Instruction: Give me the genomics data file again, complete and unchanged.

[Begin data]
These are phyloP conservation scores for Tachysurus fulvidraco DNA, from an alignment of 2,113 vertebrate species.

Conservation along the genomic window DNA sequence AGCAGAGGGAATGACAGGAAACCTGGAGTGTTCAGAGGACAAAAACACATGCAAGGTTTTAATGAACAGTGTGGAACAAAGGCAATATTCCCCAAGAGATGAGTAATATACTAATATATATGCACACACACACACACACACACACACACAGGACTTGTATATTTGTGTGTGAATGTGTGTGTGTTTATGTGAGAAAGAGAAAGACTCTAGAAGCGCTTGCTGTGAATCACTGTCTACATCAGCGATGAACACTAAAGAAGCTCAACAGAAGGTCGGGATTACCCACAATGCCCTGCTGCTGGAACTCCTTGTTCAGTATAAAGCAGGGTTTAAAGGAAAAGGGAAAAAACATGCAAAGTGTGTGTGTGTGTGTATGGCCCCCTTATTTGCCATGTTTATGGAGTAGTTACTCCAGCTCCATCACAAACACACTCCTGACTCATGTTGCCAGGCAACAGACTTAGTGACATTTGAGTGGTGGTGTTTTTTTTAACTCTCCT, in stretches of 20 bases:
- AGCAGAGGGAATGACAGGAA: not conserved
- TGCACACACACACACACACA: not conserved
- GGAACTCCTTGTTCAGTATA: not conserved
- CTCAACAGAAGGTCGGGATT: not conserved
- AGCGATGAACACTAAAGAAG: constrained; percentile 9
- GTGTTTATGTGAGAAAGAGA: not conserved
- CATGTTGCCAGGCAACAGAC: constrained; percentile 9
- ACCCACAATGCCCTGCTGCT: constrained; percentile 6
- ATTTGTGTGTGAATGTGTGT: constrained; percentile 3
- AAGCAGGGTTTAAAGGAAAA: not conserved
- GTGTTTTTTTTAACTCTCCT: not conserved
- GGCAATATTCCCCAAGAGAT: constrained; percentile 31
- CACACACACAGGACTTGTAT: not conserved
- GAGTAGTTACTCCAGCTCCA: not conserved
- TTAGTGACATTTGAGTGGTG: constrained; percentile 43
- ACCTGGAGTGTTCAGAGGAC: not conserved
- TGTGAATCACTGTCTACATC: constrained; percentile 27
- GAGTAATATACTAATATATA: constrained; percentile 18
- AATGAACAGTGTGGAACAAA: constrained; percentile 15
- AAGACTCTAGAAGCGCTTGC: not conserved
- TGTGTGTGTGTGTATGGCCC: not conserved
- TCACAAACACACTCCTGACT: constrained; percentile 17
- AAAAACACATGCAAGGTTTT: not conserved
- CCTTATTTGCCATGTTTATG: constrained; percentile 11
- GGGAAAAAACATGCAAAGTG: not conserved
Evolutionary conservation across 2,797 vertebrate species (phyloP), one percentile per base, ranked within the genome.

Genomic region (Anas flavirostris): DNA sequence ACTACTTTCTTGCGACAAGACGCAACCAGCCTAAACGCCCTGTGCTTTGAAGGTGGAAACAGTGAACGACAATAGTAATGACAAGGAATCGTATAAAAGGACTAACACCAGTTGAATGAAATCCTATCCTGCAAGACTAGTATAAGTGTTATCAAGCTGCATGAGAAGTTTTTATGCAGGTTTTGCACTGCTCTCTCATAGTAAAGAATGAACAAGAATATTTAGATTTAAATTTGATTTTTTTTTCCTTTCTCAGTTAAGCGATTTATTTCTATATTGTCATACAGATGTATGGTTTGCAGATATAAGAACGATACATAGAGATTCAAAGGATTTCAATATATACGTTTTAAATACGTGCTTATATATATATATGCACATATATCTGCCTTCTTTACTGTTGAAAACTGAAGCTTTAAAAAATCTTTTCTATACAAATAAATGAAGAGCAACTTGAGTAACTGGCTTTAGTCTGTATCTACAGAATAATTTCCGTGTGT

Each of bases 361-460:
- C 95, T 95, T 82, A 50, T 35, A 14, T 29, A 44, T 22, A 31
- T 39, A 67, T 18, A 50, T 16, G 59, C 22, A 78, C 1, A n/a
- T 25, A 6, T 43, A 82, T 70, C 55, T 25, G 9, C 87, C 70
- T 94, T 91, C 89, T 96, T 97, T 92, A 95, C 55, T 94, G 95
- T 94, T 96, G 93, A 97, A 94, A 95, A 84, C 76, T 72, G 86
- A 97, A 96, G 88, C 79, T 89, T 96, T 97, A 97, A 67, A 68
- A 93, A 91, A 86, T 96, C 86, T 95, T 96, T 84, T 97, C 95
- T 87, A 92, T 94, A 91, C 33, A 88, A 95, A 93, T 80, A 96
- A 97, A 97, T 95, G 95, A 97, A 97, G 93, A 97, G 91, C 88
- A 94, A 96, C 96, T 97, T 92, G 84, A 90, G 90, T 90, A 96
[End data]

These are phyloP conservation scores for Tachysurus fulvidraco DNA, from an alignment of 2,113 vertebrate species.

Conservation along the genomic window DNA sequence AGCAGAGGGAATGACAGGAAACCTGGAGTGTTCAGAGGACAAAAACACATGCAAGGTTTTAATGAACAGTGTGGAACAAAGGCAATATTCCCCAAGAGATGAGTAATATACTAATATATATGCACACACACACACACACACACACACACAGGACTTGTATATTTGTGTGTGAATGTGTGTGTGTTTATGTGAGAAAGAGAAAGACTCTAGAAGCGCTTGCTGTGAATCACTGTCTACATCAGCGATGAACACTAAAGAAGCTCAACAGAAGGTCGGGATTACCCACAATGCCCTGCTGCTGGAACTCCTTGTTCAGTATAAAGCAGGGTTTAAAGGAAAAGGGAAAAAACATGCAAAGTGTGTGTGTGTGTGTATGGCCCCCTTATTTGCCATGTTTATGGAGTAGTTACTCCAGCTCCATCACAAACACACTCCTGACTCATGTTGCCAGGCAACAGACTTAGTGACATTTGAGTGGTGGTGTTTTTTTTAACTCTCCT, in stretches of 20 bases:
- AGCAGAGGGAATGACAGGAA: not conserved
- TGCACACACACACACACACA: not conserved
- GGAACTCCTTGTTCAGTATA: not conserved
- CTCAACAGAAGGTCGGGATT: not conserved
- AGCGATGAACACTAAAGAAG: constrained; percentile 9
- GTGTTTATGTGAGAAAGAGA: not conserved
- CATGTTGCCAGGCAACAGAC: constrained; percentile 9
- ACCCACAATGCCCTGCTGCT: constrained; percentile 6
- ATTTGTGTGTGAATGTGTGT: constrained; percentile 3
- AAGCAGGGTTTAAAGGAAAA: not conserved
- GTGTTTTTTTTAACTCTCCT: not conserved
- GGCAATATTCCCCAAGAGAT: constrained; percentile 31
- CACACACACAGGACTTGTAT: not conserved
- GAGTAGTTACTCCAGCTCCA: not conserved
- TTAGTGACATTTGAGTGGTG: constrained; percentile 43
- ACCTGGAGTGTTCAGAGGAC: not conserved
- TGTGAATCACTGTCTACATC: constrained; percentile 27
- GAGTAATATACTAATATATA: constrained; percentile 18
- AATGAACAGTGTGGAACAAA: constrained; percentile 15
- AAGACTCTAGAAGCGCTTGC: not conserved
- TGTGTGTGTGTGTATGGCCC: not conserved
- TCACAAACACACTCCTGACT: constrained; percentile 17
- AAAAACACATGCAAGGTTTT: not conserved
- CCTTATTTGCCATGTTTATG: constrained; percentile 11
- GGGAAAAAACATGCAAAGTG: not conserved
Evolutionary conservation across 2,797 vertebrate species (phyloP), one percentile per base, ranked within the genome.

Genomic region (Anas flavirostris): DNA sequence ACTACTTTCTTGCGACAAGACGCAACCAGCCTAAACGCCCTGTGCTTTGAAGGTGGAAACAGTGAACGACAATAGTAATGACAAGGAATCGTATAAAAGGACTAACACCAGTTGAATGAAATCCTATCCTGCAAGACTAGTATAAGTGTTATCAAGCTGCATGAGAAGTTTTTATGCAGGTTTTGCACTGCTCTCTCATAGTAAAGAATGAACAAGAATATTTAGATTTAAATTTGATTTTTTTTTCCTTTCTCAGTTAAGCGATTTATTTCTATATTGTCATACAGATGTATGGTTTGCAGATATAAGAACGATACATAGAGATTCAAAGGATTTCAATATATACGTTTTAAATACGTGCTTATATATATATATGCACATATATCTGCCTTCTTTACTGTTGAAAACTGAAGCTTTAAAAAATCTTTTCTATACAAATAAATGAAGAGCAACTTGAGTAACTGGCTTTAGTCTGTATCTACAGAATAATTTCCGTGTGT

Each of bases 361-460:
- C 95, T 95, T 82, A 50, T 35, A 14, T 29, A 44, T 22, A 31
- T 39, A 67, T 18, A 50, T 16, G 59, C 22, A 78, C 1, A n/a
- T 25, A 6, T 43, A 82, T 70, C 55, T 25, G 9, C 87, C 70
- T 94, T 91, C 89, T 96, T 97, T 92, A 95, C 55, T 94, G 95
- T 94, T 96, G 93, A 97, A 94, A 95, A 84, C 76, T 72, G 86
- A 97, A 96, G 88, C 79, T 89, T 96, T 97, A 97, A 67, A 68
- A 93, A 91, A 86, T 96, C 86, T 95, T 96, T 84, T 97, C 95
- T 87, A 92, T 94, A 91, C 33, A 88, A 95, A 93, T 80, A 96
- A 97, A 97, T 95, G 95, A 97, A 97, G 93, A 97, G 91, C 88
- A 94, A 96, C 96, T 97, T 92, G 84, A 90, G 90, T 90, A 96